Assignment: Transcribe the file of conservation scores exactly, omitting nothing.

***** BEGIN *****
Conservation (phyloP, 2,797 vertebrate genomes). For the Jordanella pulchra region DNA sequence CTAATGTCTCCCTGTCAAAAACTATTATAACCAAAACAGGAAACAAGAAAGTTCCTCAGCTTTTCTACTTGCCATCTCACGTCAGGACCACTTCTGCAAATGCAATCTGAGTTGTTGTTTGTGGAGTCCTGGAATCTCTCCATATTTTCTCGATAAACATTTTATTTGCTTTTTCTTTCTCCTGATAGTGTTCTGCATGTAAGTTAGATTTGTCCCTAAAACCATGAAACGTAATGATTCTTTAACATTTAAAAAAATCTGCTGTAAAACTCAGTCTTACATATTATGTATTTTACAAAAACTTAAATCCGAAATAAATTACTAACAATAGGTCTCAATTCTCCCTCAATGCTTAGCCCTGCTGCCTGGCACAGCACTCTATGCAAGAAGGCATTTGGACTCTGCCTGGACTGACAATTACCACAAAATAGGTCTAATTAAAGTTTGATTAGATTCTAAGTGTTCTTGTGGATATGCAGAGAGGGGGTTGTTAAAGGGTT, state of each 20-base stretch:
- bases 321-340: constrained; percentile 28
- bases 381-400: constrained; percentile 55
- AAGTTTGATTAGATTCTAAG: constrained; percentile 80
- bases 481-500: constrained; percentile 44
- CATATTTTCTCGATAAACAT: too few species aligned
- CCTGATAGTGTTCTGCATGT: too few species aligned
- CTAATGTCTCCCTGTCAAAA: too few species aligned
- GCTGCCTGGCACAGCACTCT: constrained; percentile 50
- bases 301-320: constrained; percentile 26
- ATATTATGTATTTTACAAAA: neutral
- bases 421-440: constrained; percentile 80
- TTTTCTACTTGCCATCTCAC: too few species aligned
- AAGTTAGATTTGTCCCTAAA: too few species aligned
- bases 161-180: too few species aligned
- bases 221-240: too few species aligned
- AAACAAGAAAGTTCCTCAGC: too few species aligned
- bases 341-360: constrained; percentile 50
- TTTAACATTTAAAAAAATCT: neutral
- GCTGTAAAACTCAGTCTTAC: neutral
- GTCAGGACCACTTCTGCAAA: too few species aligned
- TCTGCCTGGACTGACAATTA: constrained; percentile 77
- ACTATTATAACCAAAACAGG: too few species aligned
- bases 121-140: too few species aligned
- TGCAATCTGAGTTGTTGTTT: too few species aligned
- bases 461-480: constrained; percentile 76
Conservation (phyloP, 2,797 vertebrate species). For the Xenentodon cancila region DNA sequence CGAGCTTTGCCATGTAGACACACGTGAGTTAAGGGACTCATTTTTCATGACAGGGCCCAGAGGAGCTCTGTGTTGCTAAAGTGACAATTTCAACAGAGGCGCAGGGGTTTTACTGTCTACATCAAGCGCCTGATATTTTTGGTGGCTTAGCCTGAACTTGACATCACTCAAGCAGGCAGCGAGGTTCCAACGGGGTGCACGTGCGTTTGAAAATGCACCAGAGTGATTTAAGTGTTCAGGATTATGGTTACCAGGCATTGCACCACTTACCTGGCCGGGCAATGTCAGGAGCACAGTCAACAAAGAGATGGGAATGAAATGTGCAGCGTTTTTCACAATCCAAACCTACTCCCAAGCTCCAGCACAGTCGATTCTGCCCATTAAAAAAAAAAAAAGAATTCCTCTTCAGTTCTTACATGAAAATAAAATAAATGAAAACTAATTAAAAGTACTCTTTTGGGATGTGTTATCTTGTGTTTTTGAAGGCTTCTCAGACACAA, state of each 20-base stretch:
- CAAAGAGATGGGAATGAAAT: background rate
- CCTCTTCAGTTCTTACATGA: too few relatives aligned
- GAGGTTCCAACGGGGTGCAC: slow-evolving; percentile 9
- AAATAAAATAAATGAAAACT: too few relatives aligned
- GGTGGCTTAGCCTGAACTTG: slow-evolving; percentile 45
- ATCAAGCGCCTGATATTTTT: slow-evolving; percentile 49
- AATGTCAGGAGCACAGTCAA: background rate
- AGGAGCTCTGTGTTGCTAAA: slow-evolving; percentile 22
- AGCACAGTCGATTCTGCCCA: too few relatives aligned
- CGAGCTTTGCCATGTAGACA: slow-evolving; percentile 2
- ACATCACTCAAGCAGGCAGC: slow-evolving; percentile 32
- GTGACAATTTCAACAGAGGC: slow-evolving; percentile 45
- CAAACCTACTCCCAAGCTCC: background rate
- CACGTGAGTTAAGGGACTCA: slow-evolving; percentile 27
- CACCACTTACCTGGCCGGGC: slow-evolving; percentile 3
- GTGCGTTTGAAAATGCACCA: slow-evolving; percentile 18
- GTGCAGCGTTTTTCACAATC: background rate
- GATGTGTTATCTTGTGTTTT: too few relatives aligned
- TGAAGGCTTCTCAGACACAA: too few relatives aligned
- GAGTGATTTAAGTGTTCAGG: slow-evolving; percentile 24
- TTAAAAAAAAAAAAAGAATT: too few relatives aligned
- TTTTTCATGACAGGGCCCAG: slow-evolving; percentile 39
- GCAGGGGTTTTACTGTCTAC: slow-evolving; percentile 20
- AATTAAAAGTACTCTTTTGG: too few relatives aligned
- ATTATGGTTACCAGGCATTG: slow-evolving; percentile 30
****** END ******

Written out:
Conservation (phyloP, 2,797 vertebrate genomes). For the Jordanella pulchra region DNA sequence CTAATGTCTCCCTGTCAAAAACTATTATAACCAAAACAGGAAACAAGAAAGTTCCTCAGCTTTTCTACTTGCCATCTCACGTCAGGACCACTTCTGCAAATGCAATCTGAGTTGTTGTTTGTGGAGTCCTGGAATCTCTCCATATTTTCTCGATAAACATTTTATTTGCTTTTTCTTTCTCCTGATAGTGTTCTGCATGTAAGTTAGATTTGTCCCTAAAACCATGAAACGTAATGATTCTTTAACATTTAAAAAAATCTGCTGTAAAACTCAGTCTTACATATTATGTATTTTACAAAAACTTAAATCCGAAATAAATTACTAACAATAGGTCTCAATTCTCCCTCAATGCTTAGCCCTGCTGCCTGGCACAGCACTCTATGCAAGAAGGCATTTGGACTCTGCCTGGACTGACAATTACCACAAAATAGGTCTAATTAAAGTTTGATTAGATTCTAAGTGTTCTTGTGGATATGCAGAGAGGGGGTTGTTAAAGGGTT, state of each 20-base stretch:
- bases 321-340: constrained; percentile 28
- bases 381-400: constrained; percentile 55
- AAGTTTGATTAGATTCTAAG: constrained; percentile 80
- bases 481-500: constrained; percentile 44
- CATATTTTCTCGATAAACAT: too few species aligned
- CCTGATAGTGTTCTGCATGT: too few species aligned
- CTAATGTCTCCCTGTCAAAA: too few species aligned
- GCTGCCTGGCACAGCACTCT: constrained; percentile 50
- bases 301-320: constrained; percentile 26
- ATATTATGTATTTTACAAAA: neutral
- bases 421-440: constrained; percentile 80
- TTTTCTACTTGCCATCTCAC: too few species aligned
- AAGTTAGATTTGTCCCTAAA: too few species aligned
- bases 161-180: too few species aligned
- bases 221-240: too few species aligned
- AAACAAGAAAGTTCCTCAGC: too few species aligned
- bases 341-360: constrained; percentile 50
- TTTAACATTTAAAAAAATCT: neutral
- GCTGTAAAACTCAGTCTTAC: neutral
- GTCAGGACCACTTCTGCAAA: too few species aligned
- TCTGCCTGGACTGACAATTA: constrained; percentile 77
- ACTATTATAACCAAAACAGG: too few species aligned
- bases 121-140: too few species aligned
- TGCAATCTGAGTTGTTGTTT: too few species aligned
- bases 461-480: constrained; percentile 76
Conservation (phyloP, 2,797 vertebrate species). For the Xenentodon cancila region DNA sequence CGAGCTTTGCCATGTAGACACACGTGAGTTAAGGGACTCATTTTTCATGACAGGGCCCAGAGGAGCTCTGTGTTGCTAAAGTGACAATTTCAACAGAGGCGCAGGGGTTTTACTGTCTACATCAAGCGCCTGATATTTTTGGTGGCTTAGCCTGAACTTGACATCACTCAAGCAGGCAGCGAGGTTCCAACGGGGTGCACGTGCGTTTGAAAATGCACCAGAGTGATTTAAGTGTTCAGGATTATGGTTACCAGGCATTGCACCACTTACCTGGCCGGGCAATGTCAGGAGCACAGTCAACAAAGAGATGGGAATGAAATGTGCAGCGTTTTTCACAATCCAAACCTACTCCCAAGCTCCAGCACAGTCGATTCTGCCCATTAAAAAAAAAAAAAGAATTCCTCTTCAGTTCTTACATGAAAATAAAATAAATGAAAACTAATTAAAAGTACTCTTTTGGGATGTGTTATCTTGTGTTTTTGAAGGCTTCTCAGACACAA, state of each 20-base stretch:
- CAAAGAGATGGGAATGAAAT: background rate
- CCTCTTCAGTTCTTACATGA: too few relatives aligned
- GAGGTTCCAACGGGGTGCAC: slow-evolving; percentile 9
- AAATAAAATAAATGAAAACT: too few relatives aligned
- GGTGGCTTAGCCTGAACTTG: slow-evolving; percentile 45
- ATCAAGCGCCTGATATTTTT: slow-evolving; percentile 49
- AATGTCAGGAGCACAGTCAA: background rate
- AGGAGCTCTGTGTTGCTAAA: slow-evolving; percentile 22
- AGCACAGTCGATTCTGCCCA: too few relatives aligned
- CGAGCTTTGCCATGTAGACA: slow-evolving; percentile 2
- ACATCACTCAAGCAGGCAGC: slow-evolving; percentile 32
- GTGACAATTTCAACAGAGGC: slow-evolving; percentile 45
- CAAACCTACTCCCAAGCTCC: background rate
- CACGTGAGTTAAGGGACTCA: slow-evolving; percentile 27
- CACCACTTACCTGGCCGGGC: slow-evolving; percentile 3
- GTGCGTTTGAAAATGCACCA: slow-evolving; percentile 18
- GTGCAGCGTTTTTCACAATC: background rate
- GATGTGTTATCTTGTGTTTT: too few relatives aligned
- TGAAGGCTTCTCAGACACAA: too few relatives aligned
- GAGTGATTTAAGTGTTCAGG: slow-evolving; percentile 24
- TTAAAAAAAAAAAAAGAATT: too few relatives aligned
- TTTTTCATGACAGGGCCCAG: slow-evolving; percentile 39
- GCAGGGGTTTTACTGTCTAC: slow-evolving; percentile 20
- AATTAAAAGTACTCTTTTGG: too few relatives aligned
- ATTATGGTTACCAGGCATTG: slow-evolving; percentile 30